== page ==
Last week, Groupon members got a great deal, $50 worth of clothing at The Gap for only $25. More than 440,000 subscribers took advantage of the deal and they did it so quickly, they temporarily stalled the servers at the popular new deal site.
Part of the reason for the huge influx was that it wasn’t just Groupon members who were clicking. Shortly after the deal was announced, the news spread over thousands of mommy blogs, Twitter accounts and Facebook pages. I came across more than twenty mentions of the deal during my usual travels around the web and it looks like I was one of the rare few who resisted. Still, I’d venture to say that Groupon got a lot of new signups that day.
The site, which is known for delivering hyperlocal deals, got its first big taste of stardom and Groupon President and Chief Operating Officer Rob Solomon is ready for another big bite. In a recent interview with Reuters,Solomon says that he’s not changing the business model. . . completely.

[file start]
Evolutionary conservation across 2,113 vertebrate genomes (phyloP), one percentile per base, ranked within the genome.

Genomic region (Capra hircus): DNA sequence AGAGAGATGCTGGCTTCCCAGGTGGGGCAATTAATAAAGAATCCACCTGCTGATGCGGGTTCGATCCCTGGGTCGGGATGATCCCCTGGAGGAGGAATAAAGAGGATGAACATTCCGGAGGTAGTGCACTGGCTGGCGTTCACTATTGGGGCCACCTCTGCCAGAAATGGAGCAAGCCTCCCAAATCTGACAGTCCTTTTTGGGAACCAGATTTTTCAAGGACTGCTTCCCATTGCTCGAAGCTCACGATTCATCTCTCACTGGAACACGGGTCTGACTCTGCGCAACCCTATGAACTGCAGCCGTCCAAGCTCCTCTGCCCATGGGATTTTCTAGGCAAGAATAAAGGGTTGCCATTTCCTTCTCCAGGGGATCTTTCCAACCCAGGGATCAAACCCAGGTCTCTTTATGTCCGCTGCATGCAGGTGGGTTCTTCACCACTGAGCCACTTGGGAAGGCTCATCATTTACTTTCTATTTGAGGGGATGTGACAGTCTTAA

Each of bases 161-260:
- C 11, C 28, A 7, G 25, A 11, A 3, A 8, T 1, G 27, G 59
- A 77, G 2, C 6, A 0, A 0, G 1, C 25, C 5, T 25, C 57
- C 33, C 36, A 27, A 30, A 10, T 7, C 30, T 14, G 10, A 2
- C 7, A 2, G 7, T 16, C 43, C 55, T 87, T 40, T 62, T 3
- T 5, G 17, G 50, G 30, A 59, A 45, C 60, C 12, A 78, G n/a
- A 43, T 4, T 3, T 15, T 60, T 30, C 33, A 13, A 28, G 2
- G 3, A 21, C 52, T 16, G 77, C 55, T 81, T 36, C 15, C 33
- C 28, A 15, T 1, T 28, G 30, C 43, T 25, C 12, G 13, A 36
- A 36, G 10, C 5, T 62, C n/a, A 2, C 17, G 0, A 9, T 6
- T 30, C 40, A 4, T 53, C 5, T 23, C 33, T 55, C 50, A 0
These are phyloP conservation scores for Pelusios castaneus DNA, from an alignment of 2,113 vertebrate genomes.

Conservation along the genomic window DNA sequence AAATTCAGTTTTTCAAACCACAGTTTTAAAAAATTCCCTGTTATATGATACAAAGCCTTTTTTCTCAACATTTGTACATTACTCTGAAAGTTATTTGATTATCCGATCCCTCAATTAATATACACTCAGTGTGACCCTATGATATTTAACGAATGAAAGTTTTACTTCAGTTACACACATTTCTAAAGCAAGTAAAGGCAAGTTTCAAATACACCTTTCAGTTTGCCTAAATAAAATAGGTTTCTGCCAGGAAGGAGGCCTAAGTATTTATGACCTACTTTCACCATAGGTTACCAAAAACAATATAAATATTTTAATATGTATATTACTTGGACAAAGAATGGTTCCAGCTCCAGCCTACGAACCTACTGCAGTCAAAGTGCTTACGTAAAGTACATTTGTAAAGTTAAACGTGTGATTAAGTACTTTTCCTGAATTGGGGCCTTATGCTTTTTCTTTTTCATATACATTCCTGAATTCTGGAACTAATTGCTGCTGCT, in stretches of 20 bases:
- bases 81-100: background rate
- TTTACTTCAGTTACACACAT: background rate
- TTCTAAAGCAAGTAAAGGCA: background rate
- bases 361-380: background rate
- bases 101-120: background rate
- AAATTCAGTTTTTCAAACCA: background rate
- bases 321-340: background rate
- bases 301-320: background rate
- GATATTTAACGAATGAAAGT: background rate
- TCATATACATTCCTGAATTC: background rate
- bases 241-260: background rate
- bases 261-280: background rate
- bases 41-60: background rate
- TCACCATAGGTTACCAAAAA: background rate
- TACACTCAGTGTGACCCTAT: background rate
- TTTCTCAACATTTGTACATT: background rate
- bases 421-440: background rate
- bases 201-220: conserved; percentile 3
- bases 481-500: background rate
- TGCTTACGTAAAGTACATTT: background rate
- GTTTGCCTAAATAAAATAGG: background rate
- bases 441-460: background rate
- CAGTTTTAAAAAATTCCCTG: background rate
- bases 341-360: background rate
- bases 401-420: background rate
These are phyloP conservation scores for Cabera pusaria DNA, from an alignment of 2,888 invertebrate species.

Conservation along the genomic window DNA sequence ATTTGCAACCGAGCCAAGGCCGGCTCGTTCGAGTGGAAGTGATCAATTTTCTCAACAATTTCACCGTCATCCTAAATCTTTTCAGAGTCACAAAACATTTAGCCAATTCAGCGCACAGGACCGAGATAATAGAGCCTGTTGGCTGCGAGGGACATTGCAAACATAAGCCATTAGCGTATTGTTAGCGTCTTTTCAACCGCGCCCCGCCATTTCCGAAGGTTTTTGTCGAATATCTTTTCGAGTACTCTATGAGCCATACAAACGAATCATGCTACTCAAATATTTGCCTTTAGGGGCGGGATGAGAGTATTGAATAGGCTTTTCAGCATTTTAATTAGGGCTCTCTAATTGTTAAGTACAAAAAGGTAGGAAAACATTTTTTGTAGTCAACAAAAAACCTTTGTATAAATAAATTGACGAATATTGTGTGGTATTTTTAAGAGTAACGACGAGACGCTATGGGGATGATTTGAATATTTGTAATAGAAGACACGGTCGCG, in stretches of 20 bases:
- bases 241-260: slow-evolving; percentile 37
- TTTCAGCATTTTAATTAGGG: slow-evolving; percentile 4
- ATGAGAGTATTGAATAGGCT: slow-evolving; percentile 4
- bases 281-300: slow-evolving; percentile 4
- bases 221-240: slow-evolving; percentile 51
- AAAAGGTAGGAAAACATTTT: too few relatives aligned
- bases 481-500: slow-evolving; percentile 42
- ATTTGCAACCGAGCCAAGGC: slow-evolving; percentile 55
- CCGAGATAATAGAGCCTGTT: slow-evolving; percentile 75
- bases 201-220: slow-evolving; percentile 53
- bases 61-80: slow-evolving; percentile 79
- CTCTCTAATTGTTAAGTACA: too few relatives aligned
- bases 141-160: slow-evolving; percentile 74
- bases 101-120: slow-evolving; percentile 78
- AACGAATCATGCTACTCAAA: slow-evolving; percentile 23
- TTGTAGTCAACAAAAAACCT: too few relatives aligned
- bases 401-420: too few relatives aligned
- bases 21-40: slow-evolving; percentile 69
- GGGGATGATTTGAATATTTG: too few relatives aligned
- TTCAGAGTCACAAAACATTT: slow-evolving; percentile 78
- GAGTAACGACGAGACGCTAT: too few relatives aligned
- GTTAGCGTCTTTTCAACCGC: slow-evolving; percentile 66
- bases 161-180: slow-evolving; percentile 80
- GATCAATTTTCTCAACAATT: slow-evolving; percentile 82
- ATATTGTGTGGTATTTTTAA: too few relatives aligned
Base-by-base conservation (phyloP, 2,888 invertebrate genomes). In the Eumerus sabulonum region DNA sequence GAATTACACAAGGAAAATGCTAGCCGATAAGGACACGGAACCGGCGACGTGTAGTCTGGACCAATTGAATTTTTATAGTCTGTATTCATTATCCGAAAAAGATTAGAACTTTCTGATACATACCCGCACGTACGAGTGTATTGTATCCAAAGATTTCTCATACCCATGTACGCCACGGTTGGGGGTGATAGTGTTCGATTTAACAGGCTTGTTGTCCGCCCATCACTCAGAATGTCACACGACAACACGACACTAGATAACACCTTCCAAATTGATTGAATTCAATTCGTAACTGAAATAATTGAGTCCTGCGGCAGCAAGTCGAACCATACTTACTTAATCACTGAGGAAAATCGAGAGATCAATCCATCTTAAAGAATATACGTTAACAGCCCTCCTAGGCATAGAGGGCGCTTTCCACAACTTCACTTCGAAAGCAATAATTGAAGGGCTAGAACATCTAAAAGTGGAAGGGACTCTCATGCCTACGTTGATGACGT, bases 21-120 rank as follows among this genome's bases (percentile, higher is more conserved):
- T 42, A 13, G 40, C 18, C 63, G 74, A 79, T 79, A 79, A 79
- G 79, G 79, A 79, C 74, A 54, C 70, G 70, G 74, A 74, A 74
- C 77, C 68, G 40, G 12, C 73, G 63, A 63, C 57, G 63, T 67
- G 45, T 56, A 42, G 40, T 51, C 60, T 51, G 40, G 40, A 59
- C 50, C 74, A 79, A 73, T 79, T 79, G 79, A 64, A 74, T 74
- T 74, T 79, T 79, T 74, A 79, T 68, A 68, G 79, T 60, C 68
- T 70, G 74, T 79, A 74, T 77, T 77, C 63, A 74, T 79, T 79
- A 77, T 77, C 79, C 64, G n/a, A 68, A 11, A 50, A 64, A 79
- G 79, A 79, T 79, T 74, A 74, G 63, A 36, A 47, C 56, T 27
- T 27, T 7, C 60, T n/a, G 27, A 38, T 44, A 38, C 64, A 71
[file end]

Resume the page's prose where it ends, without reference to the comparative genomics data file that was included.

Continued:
“There’s a lot of room to remain hyper-local, but . . . Gap is a testament to demand for the big guys.”
Unfortunately, the small company may not be ready for the big leagues just yet. Solomon says that the site takes a large amount of manpower. He knows that they’ll have to find a way to automate things if they want to pull in the big brands and still turn a profit.
The trouble may come if Groupon tries to grow too big too fast. It’s obvious that they didn’t anticipate the kind of traffic they got with The Gap deal and they’re lucky that they didn’t end up with a large outage as a result. Nothing frustrates a deal seeker more than hitting a page that won’t load.
What’s really interesting about this whole scenario is that for a year now everyone’s been talking local, local, local. So here’s a site that was created to fill that need and yet their first big, site breaking, wow moment is on a national coupon. It’s enough to make you wonder if any site can survive on just local alone.